Case Report

Permanent Neonatal Diabetes Mellitus: Same Mutation, Different Glycemic Control with Sulfonylurea Therapy on Long-Term Follow-up


  • Banu Küçükemre Ay
  • Rüveyde Bundak
  • Firdevs Baş
  • Hülya Maraş
  • Nurçin Saka
  • Hülya Günöz
  • Feyza Darendeliler

Received Date: 29.10.2011 Accepted Date: 02.01.2012 J Clin Res Pediatr Endocrinol 2012;4(2):107-110 PMID: 22672870

Permanent neonatal diabetes mellitus (PNDM) is a rare condition presenting before six months of age. Mutations in the genes encoding the ATP-sensitive potassium (KATP) channel are the most common causes. Sulfonylurea (SU) therapy leads to dramatic improvement in diabetes control and quality of life in most patients who carry these mutations. Here, we report the long-term follow-up results of two siblings with PNDM who were treated with insulin until ABCC8 gene mutation was identified, and were successfully transferred to oral SU therapy. After 3.5 years of follow-up on SU, one patient had a very good response, while the other one had a poor response. Bad compliance to diet was thought to be the most probable reason for poor glycemic control in this patient. In conclusion, molecular genetic diagnosis in all patients with PNDM is recommended. Compliance to treatment should be an important aspect of the follow-up of these patients.

Keywords: diabetes mellitus,ABCC8,SUR1,sulfonylurea


Permanent neonatal diabetes mellitus (PNDM) is a form of insulin-requiring diabetes presenting before six months of age and is likely to be non-autoimmune in nature. It is a rare condition occurring in only 1.43-1.96/ 100 000 infants (1). Affected infants frequently present with symptomatic hyperglycemia and sometimes with ketoacidosis (2). As a result of lower foetal insulin production, birth weight is low in most infants with PNDM (1). It is now accepted that most neonates and infants presenting with diabetes within the first 6 months of life have a monogenic form of disease although the responsible gene remains unknown in up to 40% of patients (3). The most common causes of PNDM are mutations in the genes (KCNJ11 and ABCC8) encoding the two protein subunits [Kir6.2 and sulfonylurea receptor 1 (SUR1), respectively] of the ATP-sensitive potassium (KATP) channel and in the gene encoding insulin itself (3,4,5,6,7,8). KATP channel is a critical regulator of beta-cell insulin secretion. Insulin secretion is initiated by closure of the channels and inhibited by their opening. The KATP channel is an octameric complex consisting of four Kir6.2 and four SUR1 subunits. In case of activating mutations in Kir6.2 or SUR1, the KATP channel remains open leading to impaired insulin secretion and neonatal diabetes. In contrast, loss-of-function mutations in SUR1 or Kir6.2 lead to congenital hyperinsulinemia by the same mechanism (9). Identification of the underlying genetic cause has led to improved treatment for patients with a mutation in KCNJ11 or ABCC8. These patients usually respond to high-dose sulfonylurea (SU) therapy, with significantly improved glycemic control (10,11).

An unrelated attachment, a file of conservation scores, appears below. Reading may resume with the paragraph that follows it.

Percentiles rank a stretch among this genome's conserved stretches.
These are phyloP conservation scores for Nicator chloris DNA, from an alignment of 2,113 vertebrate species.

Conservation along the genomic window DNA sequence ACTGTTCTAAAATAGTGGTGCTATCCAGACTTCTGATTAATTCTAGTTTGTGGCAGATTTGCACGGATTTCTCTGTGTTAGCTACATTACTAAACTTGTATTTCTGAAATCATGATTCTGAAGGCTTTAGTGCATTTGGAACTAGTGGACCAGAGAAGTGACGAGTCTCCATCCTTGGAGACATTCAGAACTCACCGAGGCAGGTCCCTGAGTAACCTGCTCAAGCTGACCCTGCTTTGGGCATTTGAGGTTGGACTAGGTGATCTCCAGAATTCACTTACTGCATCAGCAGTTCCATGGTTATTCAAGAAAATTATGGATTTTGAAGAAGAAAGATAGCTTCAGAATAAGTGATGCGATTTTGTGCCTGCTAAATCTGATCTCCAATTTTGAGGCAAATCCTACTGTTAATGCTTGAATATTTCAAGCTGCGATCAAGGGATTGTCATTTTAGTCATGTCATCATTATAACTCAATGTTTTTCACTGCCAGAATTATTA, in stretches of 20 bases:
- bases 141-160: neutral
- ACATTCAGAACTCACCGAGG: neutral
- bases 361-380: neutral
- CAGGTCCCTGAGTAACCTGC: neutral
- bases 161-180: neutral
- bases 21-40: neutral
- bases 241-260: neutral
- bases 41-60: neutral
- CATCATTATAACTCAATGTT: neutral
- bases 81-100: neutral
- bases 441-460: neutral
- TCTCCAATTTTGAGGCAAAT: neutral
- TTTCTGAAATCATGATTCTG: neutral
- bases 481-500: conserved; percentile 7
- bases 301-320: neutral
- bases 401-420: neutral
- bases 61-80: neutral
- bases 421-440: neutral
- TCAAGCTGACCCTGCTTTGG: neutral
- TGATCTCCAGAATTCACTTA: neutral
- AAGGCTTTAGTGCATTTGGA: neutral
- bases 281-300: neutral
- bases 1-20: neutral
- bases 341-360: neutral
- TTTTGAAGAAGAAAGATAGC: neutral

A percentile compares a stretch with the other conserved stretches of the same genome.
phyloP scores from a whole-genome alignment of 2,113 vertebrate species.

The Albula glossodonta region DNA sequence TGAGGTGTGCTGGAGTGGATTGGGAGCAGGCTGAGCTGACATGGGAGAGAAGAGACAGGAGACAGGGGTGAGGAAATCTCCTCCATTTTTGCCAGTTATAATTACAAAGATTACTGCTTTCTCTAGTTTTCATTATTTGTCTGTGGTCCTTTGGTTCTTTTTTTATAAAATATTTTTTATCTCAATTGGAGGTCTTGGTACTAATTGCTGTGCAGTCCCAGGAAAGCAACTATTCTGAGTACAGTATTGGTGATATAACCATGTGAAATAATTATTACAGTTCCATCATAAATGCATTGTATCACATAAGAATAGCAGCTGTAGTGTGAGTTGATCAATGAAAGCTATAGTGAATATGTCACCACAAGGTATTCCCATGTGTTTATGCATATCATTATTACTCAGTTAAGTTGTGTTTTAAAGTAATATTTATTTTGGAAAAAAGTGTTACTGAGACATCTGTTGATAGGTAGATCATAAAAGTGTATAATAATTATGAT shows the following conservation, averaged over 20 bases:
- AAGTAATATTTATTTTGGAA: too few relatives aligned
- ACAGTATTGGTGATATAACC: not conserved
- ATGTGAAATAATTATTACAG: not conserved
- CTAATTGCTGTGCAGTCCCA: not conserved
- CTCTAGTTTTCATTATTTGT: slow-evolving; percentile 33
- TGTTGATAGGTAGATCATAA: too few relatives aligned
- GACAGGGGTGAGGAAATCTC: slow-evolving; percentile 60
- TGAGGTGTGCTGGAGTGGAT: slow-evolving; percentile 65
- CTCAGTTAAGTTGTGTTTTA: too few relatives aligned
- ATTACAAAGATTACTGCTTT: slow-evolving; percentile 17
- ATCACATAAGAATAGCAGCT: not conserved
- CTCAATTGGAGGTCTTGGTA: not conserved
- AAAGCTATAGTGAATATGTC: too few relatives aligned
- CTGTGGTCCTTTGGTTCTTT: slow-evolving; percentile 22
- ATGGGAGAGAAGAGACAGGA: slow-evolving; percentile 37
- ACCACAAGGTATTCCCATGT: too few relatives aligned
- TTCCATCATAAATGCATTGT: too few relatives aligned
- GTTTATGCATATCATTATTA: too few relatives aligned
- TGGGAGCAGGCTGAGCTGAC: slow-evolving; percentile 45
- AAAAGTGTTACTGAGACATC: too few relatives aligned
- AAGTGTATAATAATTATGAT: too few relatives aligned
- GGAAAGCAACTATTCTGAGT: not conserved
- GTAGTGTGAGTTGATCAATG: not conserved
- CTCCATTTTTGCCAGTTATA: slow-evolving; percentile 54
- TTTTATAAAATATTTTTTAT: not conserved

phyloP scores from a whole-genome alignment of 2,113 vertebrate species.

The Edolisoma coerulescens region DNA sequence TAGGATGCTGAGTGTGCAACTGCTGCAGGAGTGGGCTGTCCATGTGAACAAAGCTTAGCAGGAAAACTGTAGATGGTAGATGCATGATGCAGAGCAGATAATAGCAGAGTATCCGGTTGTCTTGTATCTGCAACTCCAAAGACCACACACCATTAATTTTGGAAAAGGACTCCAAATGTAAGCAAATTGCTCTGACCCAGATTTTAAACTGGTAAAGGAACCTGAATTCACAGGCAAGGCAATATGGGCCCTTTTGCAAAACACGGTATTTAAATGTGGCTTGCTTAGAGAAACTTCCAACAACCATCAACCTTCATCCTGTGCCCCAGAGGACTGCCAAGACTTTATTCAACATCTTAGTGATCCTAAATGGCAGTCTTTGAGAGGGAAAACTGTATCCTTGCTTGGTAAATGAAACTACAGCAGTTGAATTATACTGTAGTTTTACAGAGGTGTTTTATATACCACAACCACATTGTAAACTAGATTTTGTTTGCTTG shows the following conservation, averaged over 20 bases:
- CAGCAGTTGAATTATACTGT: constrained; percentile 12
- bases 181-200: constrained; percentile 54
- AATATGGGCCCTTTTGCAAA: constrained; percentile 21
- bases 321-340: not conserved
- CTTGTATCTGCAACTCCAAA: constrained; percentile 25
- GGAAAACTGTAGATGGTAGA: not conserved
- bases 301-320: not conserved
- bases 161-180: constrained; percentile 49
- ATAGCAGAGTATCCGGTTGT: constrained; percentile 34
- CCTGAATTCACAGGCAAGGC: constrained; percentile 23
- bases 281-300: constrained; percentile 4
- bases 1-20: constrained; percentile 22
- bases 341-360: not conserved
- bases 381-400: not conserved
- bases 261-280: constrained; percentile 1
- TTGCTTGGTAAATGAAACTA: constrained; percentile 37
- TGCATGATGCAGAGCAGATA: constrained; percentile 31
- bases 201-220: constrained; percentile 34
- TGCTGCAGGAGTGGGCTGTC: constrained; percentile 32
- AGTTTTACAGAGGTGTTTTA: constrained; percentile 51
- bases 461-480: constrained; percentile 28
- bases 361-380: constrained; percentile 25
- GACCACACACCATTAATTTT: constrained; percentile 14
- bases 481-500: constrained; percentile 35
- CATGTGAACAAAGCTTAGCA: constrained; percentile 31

In this paper, we report the long-term follow-up of two siblings with PNDM who were treated with insulin until ABCC8 gene mutation was detected, and who were transferred from insulin to SU.

Case Report

Patient 1: The first patient was a male infant, diagnosed with diabetes at the age of 5 months in another hospital. According to this hospital’s report, his physical examination was normal when he first presented with focal seizures. His routine laboratory analyses revealed normal serum chemistry, except for high blood glucose levels (528 mg/dL), and normal values for blood gases. Insulin therapy was started and the patient stayed for one month in that hospital. One month later, the infant was referred to our hospital for glycemic regulation; stable metabolic control was achieved with 0.5 U/kg/day NPH insulin. The patient’s initial HbA1c and insulin levels were 12.5% and 5.8 uU/mL, respectively; exocrine pancreas functions were normal. Examination of the stool for occult blood, fat, meat fibers and pH revealed no pathology. His cranial imaging and EEG were unremarkable. The seizures did not recur, and his neuromotor development was normal during the follow-up. 

Patient 2: The second patient was a 2.5-month-old male infant whose blood glucose was checked because of a history of PNDM in his older brother (Patient 1, presented above). The infant was admitted to our hospital with a blood glucose level of 570 mg/dL. The parents stated that they had not observed any symptoms and reported a weight gain of 2 kg in the first 2 months of life. Physical examination, venous blood gas and electrolyte levels were all normal. HbA1c level was 8.9%. The patient was discharged with 0.4 U/kg/day insulin therapy. 

Both patients were followed and received insulin treatment until they were 15 2/12 and 10 9/12 years old, at which time their diagnosis of diabetes was established to be due to an ABCC8 gene mutation, identified by sequencing analysis in Exeter, U.K. Genetic studies revealed a novel homozygous missense mutation, p.E382K, in exon 7 of ABCC8 gene (12). This G>A mutation at nucleotide 1144 (c.1144G>A) results in the substitution of lysine (basic charged polar amino acid) for glutamic acid (acidic charged polar amino acid) at codon 382 (p.Glu382Lys). The glutamic acid residue at codon 382 is conserved across species. This result was consistent with the diagnosis of recessively inherited neonatal diabetes due to the mutation in the SUR1 subunit of the KATP channel. The parents were first-degree cousins and both of them were heterozygous for the E382K missense mutation (Figure 1).